Andrew: That's how I meant to start the thing out. You said, "I just loved the pitch." You used the last time, I heard you talk about it, where is it? This is a company that belongs in every small-cap portfolio, whether it's a growth portfolio or a value portfolio. One last thing, you mentioned the CEO. I told you before the call, I really enjoyed hearing in my, I do think he's a straight shooter. In Q2 he said, "Hey look, we had some Wirecard revenue in 2021. We obviously lost it because Wirecard was a house of cards so you guys can back out of your growth models if you want. But the fact is we lost it. So we don't back that out. But I do just want to mention because I also think it speaks to this, share repurchases. So, the stock is down a decent bit over the past year, partly due to the Apple rumors, partly due to everything. Growth is down. But, I want to talk about share repurchase and how the company approaches that because I think it's really interesting, as well.
Avi: I wish I could tell you some scientific method that they talk about share repurchases. My understanding is, when the CEO thinks the stock is cheap, they buy back shares.
Andrew: That is exactly it but I think it's refreshing and I think it's nice. I can't remember what call it was, but you said, "Look, when we're going to buy back shares like we are long term conservative shareholders, when we see value in the shares, we're going to try to buy back the shares at that time frame." Recently, they've been buying back shares at a decently nice clip. If you're a long-term shareholder and you see this straight shooter CEO who's coming on say, "We're going to buy shares when we think there's long-term value there that we don't know the future 100%. But when we think there's good risk reward we'll do it." It's nice to see them buying back shares right now.
Avi: Andrew, when I was doing my due diligence on this company back when I was really digging in and earlier on Parker Petit from My Medics used to be on the board. There was a short report, I think Spruce Capital wrote an idiotic short report on this. Re-hash it...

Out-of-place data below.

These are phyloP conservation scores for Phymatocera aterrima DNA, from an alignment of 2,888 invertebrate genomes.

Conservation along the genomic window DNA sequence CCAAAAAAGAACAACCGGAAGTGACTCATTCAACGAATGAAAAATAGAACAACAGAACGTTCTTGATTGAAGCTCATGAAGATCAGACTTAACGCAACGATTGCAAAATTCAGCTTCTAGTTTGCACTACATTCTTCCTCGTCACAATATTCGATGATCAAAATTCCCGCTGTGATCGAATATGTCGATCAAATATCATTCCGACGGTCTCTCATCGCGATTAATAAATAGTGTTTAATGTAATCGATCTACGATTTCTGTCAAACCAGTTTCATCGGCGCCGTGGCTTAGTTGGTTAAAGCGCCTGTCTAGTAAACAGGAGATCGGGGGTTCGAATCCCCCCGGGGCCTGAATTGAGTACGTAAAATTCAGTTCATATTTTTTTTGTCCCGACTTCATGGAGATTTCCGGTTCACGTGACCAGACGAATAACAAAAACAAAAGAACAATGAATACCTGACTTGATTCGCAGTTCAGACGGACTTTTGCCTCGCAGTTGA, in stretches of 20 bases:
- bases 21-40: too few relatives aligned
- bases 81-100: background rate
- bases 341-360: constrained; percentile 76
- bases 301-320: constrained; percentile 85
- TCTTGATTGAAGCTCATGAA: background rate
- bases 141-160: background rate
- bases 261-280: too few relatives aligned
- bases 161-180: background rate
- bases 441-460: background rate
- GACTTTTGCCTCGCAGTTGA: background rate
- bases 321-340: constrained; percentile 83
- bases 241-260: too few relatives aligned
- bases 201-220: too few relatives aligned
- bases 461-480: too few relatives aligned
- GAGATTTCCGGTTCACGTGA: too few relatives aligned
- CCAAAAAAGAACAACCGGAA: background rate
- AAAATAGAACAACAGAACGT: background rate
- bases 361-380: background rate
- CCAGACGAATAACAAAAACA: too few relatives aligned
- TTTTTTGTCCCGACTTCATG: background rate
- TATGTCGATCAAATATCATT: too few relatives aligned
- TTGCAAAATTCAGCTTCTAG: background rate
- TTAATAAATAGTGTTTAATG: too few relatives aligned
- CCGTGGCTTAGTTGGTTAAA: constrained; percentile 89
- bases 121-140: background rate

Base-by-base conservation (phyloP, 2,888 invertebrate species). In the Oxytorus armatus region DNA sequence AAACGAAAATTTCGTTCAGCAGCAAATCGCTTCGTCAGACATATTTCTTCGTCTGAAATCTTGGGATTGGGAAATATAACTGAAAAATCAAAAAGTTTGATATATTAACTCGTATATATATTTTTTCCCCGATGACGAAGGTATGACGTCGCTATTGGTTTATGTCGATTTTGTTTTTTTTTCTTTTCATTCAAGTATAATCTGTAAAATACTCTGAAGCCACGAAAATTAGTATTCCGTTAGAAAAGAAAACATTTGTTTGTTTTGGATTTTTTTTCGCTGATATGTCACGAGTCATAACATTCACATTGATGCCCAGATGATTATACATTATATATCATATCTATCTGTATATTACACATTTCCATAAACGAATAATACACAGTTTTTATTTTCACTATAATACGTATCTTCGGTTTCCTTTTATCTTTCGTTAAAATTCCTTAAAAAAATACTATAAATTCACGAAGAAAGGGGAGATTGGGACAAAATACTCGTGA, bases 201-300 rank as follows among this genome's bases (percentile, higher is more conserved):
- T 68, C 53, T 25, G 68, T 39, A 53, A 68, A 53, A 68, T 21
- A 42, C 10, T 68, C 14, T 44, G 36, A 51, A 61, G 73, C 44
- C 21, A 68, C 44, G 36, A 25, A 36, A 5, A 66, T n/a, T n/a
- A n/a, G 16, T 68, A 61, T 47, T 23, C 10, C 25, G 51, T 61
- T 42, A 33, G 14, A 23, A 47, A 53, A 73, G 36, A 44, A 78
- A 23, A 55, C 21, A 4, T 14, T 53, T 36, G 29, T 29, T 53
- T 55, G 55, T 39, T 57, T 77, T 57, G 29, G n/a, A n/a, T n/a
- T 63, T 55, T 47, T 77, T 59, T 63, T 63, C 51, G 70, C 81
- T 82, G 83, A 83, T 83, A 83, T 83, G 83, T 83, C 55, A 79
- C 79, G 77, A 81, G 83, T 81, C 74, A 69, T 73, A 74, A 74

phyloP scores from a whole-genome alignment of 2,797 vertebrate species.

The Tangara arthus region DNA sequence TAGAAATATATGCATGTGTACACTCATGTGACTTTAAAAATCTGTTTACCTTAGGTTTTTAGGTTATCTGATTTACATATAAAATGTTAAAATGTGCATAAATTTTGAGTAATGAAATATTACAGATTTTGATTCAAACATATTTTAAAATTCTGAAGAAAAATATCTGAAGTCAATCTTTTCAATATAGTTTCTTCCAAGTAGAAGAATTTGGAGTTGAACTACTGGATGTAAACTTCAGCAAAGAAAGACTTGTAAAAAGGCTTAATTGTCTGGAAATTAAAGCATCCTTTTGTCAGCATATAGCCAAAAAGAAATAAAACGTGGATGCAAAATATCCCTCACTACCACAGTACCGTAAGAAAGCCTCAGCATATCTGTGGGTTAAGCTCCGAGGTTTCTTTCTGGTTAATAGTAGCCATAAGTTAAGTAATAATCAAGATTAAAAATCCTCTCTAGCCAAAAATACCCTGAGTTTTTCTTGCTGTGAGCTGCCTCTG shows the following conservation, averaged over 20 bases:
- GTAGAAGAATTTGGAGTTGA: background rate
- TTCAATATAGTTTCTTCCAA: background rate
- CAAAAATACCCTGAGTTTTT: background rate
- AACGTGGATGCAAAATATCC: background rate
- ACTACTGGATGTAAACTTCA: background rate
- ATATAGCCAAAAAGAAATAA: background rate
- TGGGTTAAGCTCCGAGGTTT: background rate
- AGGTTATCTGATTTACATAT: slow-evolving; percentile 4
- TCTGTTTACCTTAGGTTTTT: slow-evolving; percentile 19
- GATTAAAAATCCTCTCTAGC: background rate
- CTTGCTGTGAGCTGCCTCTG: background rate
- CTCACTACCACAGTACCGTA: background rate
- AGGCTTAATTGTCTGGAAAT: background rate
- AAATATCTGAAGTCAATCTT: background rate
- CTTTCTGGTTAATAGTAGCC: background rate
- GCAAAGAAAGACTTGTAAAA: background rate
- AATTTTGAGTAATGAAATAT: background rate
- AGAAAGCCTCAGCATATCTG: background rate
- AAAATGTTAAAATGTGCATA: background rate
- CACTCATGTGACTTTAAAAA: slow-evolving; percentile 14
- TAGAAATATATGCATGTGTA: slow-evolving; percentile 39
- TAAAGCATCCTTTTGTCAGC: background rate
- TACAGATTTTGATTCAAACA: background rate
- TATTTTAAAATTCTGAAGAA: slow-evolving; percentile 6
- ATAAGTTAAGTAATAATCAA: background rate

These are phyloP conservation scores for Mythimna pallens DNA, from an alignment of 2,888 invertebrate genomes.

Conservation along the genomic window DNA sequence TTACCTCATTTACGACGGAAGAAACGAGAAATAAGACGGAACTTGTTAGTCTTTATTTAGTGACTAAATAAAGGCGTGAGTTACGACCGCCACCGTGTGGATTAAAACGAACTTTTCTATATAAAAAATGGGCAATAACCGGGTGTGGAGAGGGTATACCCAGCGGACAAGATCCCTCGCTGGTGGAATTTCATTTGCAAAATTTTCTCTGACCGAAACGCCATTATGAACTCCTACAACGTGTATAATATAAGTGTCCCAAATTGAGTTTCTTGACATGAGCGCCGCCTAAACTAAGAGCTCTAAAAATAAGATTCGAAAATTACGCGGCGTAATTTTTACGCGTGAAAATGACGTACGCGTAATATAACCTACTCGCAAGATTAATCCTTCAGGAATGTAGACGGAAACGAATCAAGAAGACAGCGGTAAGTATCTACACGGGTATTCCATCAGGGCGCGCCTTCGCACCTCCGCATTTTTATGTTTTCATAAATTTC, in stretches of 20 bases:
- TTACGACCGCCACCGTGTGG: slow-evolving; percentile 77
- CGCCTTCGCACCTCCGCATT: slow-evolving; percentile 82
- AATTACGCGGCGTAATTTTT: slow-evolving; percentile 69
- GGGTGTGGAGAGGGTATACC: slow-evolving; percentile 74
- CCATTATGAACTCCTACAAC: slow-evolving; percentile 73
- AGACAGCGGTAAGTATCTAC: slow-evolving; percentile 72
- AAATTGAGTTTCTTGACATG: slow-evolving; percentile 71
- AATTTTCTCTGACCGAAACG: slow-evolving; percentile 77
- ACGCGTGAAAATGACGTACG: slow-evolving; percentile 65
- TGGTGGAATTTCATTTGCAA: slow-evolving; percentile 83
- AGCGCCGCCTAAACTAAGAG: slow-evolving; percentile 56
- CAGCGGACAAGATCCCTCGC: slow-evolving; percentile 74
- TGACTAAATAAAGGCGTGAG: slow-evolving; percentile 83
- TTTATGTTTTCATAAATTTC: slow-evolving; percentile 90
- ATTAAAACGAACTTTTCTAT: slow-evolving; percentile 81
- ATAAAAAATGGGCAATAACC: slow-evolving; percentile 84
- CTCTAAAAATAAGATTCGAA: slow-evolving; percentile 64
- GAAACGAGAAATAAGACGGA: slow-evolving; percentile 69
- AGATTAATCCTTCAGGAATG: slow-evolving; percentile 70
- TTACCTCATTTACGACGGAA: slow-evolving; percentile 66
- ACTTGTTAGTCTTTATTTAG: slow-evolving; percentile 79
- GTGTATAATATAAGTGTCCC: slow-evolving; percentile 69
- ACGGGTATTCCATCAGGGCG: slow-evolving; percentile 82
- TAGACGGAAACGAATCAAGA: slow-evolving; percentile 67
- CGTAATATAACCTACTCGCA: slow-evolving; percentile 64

Andrew: On CoreCard, I didn't realize that.
Avi: On CoreCard. It was wonderful because there's nothing new in it at the time. You love it when a short report comes out and there's nothing new in it. It's all known information because that means they couldn't find anything and great. It really further validates the thesis. But I spoke to a former high-level executive at the company to just better understand what was going on there. This is a small company. We have this very funny conversation and this person. First of all, she's like, "It's not fraud. This company is not a fraud." Parker's on the board because he has a long-term relationship through Georgia Tech. This executive said something very funny. They said, "George Leland, but gosh, he would say things like, 'Solve no problem before its time.' Things would pop up and he's, 'Solve no problem before assignment.'" This person was like, "It included like we had a bad coffee maker and I wanted to replace the coffee maker and he would say, 'It's not broken yet.'" And this person said, "I think that's his thinking behind why Parker Petit's on the board. His term is going to be up in a year. He's probably going to wait a year before his term is up to deal with it because he doesn't want to create this issue." I've talked about before with Leland and it really is his [inaudible]. Look, this isn't his first rodeo. He's been doing this a long time and I'm pretty sure that optics don't matter to him as much as just operate a business that is profitable and free cash flow positive and growing, and able to satisfy the customer, and able to satisfy the employees, and able to satisfy shareholder. When you have an opportunity like that to own shares in a company managed, that's not just looking at one aspect of it, but the whole part of the company, its customer chain, its employee chain, shareholders. I don't see why you wouldn't want to own that.